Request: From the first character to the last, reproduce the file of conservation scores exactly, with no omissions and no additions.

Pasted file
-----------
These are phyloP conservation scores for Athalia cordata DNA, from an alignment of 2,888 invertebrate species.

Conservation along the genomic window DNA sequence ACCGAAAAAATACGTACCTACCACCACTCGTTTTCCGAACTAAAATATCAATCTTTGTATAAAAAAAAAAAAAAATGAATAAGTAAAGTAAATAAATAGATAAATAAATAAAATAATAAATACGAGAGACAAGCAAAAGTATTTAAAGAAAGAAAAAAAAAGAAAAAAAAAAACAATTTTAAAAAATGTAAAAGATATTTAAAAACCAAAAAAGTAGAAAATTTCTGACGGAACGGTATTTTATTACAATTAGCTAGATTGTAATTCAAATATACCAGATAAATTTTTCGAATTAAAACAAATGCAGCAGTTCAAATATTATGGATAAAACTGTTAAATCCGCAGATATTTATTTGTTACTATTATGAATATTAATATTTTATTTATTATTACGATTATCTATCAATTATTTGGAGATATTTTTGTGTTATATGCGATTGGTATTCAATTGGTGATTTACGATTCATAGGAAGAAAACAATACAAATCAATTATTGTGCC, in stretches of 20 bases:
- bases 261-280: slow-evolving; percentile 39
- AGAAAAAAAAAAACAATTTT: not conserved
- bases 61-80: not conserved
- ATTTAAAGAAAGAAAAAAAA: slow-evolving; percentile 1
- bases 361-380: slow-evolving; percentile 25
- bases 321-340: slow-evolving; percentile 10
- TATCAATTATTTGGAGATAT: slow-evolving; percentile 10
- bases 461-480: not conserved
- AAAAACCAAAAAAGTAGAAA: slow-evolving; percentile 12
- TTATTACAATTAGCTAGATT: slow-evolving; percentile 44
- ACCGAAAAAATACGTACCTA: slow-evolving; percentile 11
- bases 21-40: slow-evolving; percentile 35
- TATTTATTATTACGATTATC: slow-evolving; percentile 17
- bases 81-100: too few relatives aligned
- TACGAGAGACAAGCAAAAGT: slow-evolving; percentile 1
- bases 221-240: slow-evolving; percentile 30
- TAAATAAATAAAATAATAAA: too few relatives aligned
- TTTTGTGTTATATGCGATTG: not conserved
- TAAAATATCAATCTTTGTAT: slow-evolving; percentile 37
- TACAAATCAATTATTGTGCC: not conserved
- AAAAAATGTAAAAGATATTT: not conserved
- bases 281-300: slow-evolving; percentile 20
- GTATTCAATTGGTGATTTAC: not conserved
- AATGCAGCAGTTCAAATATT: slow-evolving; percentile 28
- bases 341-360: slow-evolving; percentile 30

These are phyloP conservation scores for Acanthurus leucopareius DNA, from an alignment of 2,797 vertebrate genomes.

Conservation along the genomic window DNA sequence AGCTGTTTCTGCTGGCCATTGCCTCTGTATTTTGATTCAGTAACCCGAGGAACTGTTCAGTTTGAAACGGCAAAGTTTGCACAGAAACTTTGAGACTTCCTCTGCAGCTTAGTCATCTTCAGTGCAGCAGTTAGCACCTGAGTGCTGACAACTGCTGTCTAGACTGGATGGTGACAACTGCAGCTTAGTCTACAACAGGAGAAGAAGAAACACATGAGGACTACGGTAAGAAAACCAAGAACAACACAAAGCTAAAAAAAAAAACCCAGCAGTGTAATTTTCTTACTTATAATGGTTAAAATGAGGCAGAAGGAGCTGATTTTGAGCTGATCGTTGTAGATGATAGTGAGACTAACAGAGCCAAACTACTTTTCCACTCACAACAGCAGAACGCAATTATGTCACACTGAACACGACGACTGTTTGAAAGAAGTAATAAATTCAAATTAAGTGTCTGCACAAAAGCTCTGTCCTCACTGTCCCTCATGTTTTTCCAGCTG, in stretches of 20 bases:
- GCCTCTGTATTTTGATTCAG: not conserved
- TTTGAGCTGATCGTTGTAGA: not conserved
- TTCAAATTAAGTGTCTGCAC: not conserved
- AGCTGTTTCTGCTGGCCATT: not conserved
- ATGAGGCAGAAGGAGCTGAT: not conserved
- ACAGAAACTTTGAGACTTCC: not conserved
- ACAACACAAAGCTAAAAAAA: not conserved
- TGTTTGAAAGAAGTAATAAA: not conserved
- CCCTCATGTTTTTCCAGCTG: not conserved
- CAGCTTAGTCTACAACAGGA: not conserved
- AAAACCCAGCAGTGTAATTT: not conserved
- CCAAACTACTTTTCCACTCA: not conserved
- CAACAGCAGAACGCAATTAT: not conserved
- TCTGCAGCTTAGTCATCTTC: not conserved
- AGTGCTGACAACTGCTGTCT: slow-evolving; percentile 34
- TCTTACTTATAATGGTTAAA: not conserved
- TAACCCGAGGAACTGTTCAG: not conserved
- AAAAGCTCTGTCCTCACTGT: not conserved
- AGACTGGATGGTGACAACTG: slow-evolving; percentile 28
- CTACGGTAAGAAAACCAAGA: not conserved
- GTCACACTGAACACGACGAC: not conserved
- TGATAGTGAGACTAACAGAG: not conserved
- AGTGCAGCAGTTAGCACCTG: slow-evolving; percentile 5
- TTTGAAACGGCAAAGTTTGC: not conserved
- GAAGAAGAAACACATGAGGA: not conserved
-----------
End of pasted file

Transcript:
These are phyloP conservation scores for Athalia cordata DNA, from an alignment of 2,888 invertebrate species.

Conservation along the genomic window DNA sequence ACCGAAAAAATACGTACCTACCACCACTCGTTTTCCGAACTAAAATATCAATCTTTGTATAAAAAAAAAAAAAAATGAATAAGTAAAGTAAATAAATAGATAAATAAATAAAATAATAAATACGAGAGACAAGCAAAAGTATTTAAAGAAAGAAAAAAAAAGAAAAAAAAAAACAATTTTAAAAAATGTAAAAGATATTTAAAAACCAAAAAAGTAGAAAATTTCTGACGGAACGGTATTTTATTACAATTAGCTAGATTGTAATTCAAATATACCAGATAAATTTTTCGAATTAAAACAAATGCAGCAGTTCAAATATTATGGATAAAACTGTTAAATCCGCAGATATTTATTTGTTACTATTATGAATATTAATATTTTATTTATTATTACGATTATCTATCAATTATTTGGAGATATTTTTGTGTTATATGCGATTGGTATTCAATTGGTGATTTACGATTCATAGGAAGAAAACAATACAAATCAATTATTGTGCC, in stretches of 20 bases:
- bases 261-280: slow-evolving; percentile 39
- AGAAAAAAAAAAACAATTTT: not conserved
- bases 61-80: not conserved
- ATTTAAAGAAAGAAAAAAAA: slow-evolving; percentile 1
- bases 361-380: slow-evolving; percentile 25
- bases 321-340: slow-evolving; percentile 10
- TATCAATTATTTGGAGATAT: slow-evolving; percentile 10
- bases 461-480: not conserved
- AAAAACCAAAAAAGTAGAAA: slow-evolving; percentile 12
- TTATTACAATTAGCTAGATT: slow-evolving; percentile 44
- ACCGAAAAAATACGTACCTA: slow-evolving; percentile 11
- bases 21-40: slow-evolving; percentile 35
- TATTTATTATTACGATTATC: slow-evolving; percentile 17
- bases 81-100: too few relatives aligned
- TACGAGAGACAAGCAAAAGT: slow-evolving; percentile 1
- bases 221-240: slow-evolving; percentile 30
- TAAATAAATAAAATAATAAA: too few relatives aligned
- TTTTGTGTTATATGCGATTG: not conserved
- TAAAATATCAATCTTTGTAT: slow-evolving; percentile 37
- TACAAATCAATTATTGTGCC: not conserved
- AAAAAATGTAAAAGATATTT: not conserved
- bases 281-300: slow-evolving; percentile 20
- GTATTCAATTGGTGATTTAC: not conserved
- AATGCAGCAGTTCAAATATT: slow-evolving; percentile 28
- bases 341-360: slow-evolving; percentile 30

These are phyloP conservation scores for Acanthurus leucopareius DNA, from an alignment of 2,797 vertebrate genomes.

Conservation along the genomic window DNA sequence AGCTGTTTCTGCTGGCCATTGCCTCTGTATTTTGATTCAGTAACCCGAGGAACTGTTCAGTTTGAAACGGCAAAGTTTGCACAGAAACTTTGAGACTTCCTCTGCAGCTTAGTCATCTTCAGTGCAGCAGTTAGCACCTGAGTGCTGACAACTGCTGTCTAGACTGGATGGTGACAACTGCAGCTTAGTCTACAACAGGAGAAGAAGAAACACATGAGGACTACGGTAAGAAAACCAAGAACAACACAAAGCTAAAAAAAAAAACCCAGCAGTGTAATTTTCTTACTTATAATGGTTAAAATGAGGCAGAAGGAGCTGATTTTGAGCTGATCGTTGTAGATGATAGTGAGACTAACAGAGCCAAACTACTTTTCCACTCACAACAGCAGAACGCAATTATGTCACACTGAACACGACGACTGTTTGAAAGAAGTAATAAATTCAAATTAAGTGTCTGCACAAAAGCTCTGTCCTCACTGTCCCTCATGTTTTTCCAGCTG, in stretches of 20 bases:
- GCCTCTGTATTTTGATTCAG: not conserved
- TTTGAGCTGATCGTTGTAGA: not conserved
- TTCAAATTAAGTGTCTGCAC: not conserved
- AGCTGTTTCTGCTGGCCATT: not conserved
- ATGAGGCAGAAGGAGCTGAT: not conserved
- ACAGAAACTTTGAGACTTCC: not conserved
- ACAACACAAAGCTAAAAAAA: not conserved
- TGTTTGAAAGAAGTAATAAA: not conserved
- CCCTCATGTTTTTCCAGCTG: not conserved
- CAGCTTAGTCTACAACAGGA: not conserved
- AAAACCCAGCAGTGTAATTT: not conserved
- CCAAACTACTTTTCCACTCA: not conserved
- CAACAGCAGAACGCAATTAT: not conserved
- TCTGCAGCTTAGTCATCTTC: not conserved
- AGTGCTGACAACTGCTGTCT: slow-evolving; percentile 34
- TCTTACTTATAATGGTTAAA: not conserved
- TAACCCGAGGAACTGTTCAG: not conserved
- AAAAGCTCTGTCCTCACTGT: not conserved
- AGACTGGATGGTGACAACTG: slow-evolving; percentile 28
- CTACGGTAAGAAAACCAAGA: not conserved
- GTCACACTGAACACGACGAC: not conserved
- TGATAGTGAGACTAACAGAG: not conserved
- AGTGCAGCAGTTAGCACCTG: slow-evolving; percentile 5
- TTTGAAACGGCAAAGTTTGC: not conserved
- GAAGAAGAAACACATGAGGA: not conserved